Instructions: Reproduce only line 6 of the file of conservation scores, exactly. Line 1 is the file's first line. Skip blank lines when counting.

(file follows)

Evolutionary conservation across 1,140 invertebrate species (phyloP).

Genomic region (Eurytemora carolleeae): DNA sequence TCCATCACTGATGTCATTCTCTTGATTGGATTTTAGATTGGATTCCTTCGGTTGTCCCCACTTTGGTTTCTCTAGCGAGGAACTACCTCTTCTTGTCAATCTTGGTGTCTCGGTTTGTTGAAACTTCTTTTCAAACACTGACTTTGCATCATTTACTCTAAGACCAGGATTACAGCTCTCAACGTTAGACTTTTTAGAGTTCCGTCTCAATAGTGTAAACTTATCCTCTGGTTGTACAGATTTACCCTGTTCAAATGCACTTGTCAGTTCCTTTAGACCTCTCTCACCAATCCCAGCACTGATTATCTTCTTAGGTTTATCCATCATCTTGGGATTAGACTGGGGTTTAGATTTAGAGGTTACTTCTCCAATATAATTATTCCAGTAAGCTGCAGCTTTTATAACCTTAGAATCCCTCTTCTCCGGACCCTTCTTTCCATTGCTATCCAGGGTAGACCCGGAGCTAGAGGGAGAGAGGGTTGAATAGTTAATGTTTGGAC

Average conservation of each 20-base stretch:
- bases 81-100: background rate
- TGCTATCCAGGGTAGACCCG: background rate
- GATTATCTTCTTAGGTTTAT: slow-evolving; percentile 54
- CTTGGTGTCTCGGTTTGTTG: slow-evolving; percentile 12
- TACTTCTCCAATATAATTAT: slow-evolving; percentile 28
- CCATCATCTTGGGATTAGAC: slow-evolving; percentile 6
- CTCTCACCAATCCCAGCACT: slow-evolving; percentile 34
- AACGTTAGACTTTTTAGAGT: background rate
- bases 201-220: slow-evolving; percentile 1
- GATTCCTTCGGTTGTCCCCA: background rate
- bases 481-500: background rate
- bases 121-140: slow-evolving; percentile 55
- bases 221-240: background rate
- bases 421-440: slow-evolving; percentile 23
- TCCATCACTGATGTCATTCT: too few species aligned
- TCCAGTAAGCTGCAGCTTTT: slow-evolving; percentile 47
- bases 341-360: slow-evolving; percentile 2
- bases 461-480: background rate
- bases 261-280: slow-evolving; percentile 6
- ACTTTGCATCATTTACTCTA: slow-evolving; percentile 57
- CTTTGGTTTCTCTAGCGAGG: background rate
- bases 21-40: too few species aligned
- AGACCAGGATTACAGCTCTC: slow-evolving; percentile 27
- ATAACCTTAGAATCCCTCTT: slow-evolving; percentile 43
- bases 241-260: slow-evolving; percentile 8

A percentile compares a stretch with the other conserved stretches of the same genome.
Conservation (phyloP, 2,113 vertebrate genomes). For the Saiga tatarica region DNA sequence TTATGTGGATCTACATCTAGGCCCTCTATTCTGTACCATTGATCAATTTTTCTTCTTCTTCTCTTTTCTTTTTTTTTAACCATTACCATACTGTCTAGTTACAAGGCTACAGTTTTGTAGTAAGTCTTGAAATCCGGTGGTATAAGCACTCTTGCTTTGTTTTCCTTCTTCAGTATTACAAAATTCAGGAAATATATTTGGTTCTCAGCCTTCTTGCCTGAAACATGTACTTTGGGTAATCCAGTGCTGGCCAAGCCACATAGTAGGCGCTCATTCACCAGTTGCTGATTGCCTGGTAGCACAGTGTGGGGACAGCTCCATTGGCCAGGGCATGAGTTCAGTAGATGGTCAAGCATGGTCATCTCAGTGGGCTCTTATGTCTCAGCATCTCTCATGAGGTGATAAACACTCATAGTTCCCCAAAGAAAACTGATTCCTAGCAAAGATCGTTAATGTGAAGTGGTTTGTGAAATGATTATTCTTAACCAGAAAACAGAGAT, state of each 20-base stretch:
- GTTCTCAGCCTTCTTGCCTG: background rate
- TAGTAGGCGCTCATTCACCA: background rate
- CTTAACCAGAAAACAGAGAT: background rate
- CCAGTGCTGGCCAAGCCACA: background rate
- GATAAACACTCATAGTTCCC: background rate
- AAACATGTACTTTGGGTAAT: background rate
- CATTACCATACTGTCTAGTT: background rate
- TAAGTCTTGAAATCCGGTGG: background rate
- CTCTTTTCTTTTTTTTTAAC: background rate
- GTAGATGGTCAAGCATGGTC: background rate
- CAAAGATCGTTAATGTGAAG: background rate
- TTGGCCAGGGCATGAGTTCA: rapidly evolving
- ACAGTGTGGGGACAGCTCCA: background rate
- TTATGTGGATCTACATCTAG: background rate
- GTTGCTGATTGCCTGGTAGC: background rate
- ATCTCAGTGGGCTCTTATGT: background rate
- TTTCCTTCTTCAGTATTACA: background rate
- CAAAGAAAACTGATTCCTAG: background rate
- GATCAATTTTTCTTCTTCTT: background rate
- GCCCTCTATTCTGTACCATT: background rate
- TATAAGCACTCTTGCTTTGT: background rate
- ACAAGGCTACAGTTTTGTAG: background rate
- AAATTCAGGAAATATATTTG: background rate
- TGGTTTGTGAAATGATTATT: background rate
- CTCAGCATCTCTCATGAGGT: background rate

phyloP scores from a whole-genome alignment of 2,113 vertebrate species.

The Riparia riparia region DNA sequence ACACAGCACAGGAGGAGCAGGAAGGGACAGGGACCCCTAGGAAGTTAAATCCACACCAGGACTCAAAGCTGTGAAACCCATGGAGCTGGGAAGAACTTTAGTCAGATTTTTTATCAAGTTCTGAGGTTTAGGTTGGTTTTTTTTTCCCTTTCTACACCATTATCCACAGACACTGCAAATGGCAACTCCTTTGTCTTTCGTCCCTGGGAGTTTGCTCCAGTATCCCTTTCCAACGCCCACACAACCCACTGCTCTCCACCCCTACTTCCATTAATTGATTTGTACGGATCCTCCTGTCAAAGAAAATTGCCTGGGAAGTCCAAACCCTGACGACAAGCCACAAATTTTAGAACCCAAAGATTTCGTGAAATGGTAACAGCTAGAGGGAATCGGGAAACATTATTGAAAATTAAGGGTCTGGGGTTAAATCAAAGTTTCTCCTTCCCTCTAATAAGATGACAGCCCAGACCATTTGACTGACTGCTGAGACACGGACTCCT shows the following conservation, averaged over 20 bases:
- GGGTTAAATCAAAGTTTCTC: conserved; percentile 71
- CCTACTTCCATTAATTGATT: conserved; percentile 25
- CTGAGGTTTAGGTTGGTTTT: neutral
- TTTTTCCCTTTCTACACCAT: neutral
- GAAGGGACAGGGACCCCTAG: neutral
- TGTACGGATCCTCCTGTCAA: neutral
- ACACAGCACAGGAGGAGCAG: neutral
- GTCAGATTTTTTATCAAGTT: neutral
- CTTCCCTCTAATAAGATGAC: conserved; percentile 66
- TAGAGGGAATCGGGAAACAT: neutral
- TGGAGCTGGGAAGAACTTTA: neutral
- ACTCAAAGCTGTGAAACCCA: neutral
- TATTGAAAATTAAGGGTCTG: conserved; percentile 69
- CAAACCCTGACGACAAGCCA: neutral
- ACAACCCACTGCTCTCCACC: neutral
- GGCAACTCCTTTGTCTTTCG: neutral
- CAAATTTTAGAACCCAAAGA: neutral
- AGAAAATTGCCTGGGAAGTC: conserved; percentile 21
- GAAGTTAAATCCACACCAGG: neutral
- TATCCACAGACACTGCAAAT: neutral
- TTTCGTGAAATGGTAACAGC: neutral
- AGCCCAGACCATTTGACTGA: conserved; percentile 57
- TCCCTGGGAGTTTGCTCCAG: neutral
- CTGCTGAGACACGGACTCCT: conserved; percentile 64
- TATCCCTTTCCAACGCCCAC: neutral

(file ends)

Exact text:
- GATTATCTTCTTAGGTTTAT: slow-evolving; percentile 54